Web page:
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You want to check the resolution of the scale, meaning the smallest increment the scale is capable of accurately reading. You want one with a resolution of at least. .1 grain. The cheaper ones will typically only go down to .2 grain. As an example, say you are trying to measure out 5.5 grains of powder. A scale with a .2 grain resolution will only give you readings of 5.2, 5.4, 5.6, 5.8, etc. A scale with .1 grain resolution will give readings of 5.2, 5.3, 5.4, 5.5, 5.6, etc. So with the .1 grain, you have a much better idea of where you are at. Thats the difference between the $75 dollar Brian Enos scale and the $47 Oldwillknot scale.

Spend more and you can get even better resolution, .05 grain and even .02 grain. With .05 grain resolution, then you would get readings of 5.40, 5.45, 5.50, 5.55, etc. However, usually as the resolution gets better, you may lose maximum capacity(the maximum amount of weight you can put on the scale)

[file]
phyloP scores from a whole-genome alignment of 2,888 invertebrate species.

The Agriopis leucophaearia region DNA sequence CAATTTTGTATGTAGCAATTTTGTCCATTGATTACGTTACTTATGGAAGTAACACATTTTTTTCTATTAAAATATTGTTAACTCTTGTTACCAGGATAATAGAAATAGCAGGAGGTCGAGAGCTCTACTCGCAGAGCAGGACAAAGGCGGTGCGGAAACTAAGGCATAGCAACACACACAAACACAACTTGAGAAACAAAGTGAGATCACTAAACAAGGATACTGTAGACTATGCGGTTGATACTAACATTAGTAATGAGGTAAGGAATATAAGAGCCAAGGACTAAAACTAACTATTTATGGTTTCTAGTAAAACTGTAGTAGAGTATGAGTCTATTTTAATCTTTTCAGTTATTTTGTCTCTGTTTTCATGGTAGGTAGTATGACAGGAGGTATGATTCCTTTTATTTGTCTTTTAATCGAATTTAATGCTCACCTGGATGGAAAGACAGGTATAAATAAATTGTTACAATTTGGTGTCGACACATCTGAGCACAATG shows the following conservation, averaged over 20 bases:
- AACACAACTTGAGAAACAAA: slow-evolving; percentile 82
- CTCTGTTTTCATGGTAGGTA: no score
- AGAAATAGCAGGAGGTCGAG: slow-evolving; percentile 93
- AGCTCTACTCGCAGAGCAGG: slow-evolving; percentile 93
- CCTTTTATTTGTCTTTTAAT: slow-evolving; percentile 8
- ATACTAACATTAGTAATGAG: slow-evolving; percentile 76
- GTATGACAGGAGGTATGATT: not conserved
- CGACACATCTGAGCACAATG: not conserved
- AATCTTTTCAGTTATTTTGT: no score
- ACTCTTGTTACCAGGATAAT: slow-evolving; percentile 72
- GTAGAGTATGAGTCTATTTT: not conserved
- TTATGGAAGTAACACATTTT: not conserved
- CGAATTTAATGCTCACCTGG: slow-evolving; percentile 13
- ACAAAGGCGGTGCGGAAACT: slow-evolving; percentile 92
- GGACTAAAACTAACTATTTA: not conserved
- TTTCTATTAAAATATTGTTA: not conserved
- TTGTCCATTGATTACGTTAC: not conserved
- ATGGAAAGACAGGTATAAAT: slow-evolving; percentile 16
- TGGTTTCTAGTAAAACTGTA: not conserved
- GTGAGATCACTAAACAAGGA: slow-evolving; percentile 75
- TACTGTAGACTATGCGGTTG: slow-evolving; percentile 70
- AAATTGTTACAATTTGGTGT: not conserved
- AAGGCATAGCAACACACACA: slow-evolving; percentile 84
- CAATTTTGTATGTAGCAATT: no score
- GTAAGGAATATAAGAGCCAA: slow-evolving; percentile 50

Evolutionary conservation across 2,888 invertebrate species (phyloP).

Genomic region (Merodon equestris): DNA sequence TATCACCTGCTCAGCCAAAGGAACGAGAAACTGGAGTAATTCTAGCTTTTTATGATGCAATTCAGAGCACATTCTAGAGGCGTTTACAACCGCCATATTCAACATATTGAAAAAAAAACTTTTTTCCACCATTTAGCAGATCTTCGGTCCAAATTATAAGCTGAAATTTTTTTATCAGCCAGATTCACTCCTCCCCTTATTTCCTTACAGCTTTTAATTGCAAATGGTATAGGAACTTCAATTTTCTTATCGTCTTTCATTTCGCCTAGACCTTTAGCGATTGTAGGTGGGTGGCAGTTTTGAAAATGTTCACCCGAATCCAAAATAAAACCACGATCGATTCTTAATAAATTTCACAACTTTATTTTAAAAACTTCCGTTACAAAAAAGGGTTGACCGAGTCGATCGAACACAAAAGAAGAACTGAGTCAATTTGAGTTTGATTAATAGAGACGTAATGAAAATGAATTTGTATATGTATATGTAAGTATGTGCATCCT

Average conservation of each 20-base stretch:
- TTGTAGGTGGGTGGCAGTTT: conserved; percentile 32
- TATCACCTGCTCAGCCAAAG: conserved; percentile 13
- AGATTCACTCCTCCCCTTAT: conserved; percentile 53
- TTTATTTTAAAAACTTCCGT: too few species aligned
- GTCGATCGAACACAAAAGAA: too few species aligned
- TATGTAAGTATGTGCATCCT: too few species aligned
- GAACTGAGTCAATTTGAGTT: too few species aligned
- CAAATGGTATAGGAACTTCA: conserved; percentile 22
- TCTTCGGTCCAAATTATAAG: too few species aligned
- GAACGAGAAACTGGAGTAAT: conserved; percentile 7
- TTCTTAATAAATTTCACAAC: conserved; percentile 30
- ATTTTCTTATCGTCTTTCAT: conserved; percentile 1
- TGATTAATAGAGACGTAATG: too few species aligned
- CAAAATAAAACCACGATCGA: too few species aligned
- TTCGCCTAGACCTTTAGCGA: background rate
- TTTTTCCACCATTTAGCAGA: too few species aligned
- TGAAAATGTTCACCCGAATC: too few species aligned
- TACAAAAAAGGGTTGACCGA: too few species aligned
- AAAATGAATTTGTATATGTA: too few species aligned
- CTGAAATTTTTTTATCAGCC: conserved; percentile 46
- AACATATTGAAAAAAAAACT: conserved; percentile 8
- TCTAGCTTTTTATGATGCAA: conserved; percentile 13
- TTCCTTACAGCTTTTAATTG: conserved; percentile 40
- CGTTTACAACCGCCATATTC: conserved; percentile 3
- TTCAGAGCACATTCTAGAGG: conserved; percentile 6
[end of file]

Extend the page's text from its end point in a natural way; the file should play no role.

That Hornady scale looks decent and has .1 grain resolution. This one from old will knot has a .05 grain resolution, but only has a capacity of a little over 300 grains, where as the Hornady can go up to 1500. But then again, 300 grains would be fine for measuring powder, but not if you were measuring larger bullets.

http://www.oldwillknottscales.com/je...le-jsvg20.html

Both the Hornady and the Brian Enos look good.
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Old March 8, 2012, 01:45 AM   #10
higgite
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Quote:
got a link please HIGGITE
The one like the Brian Enos scale is actually cheaper than I posted. I posted the price ($46.90) for the 200 gram capacity scale. The price for the 100 gram capacity like Enos' is $43.90.

http://www.oldwillknottscales.com/je...le-js100x.html

I'm not recommending that scale one way or the other, just saying there it is cheaper than Enos' price if you want it. Personally, I have a Gempro 250 that I bought from oldwillknott. Very accurate scale, but you pay for it. Like they say, there ain't no such thing as a free lunch.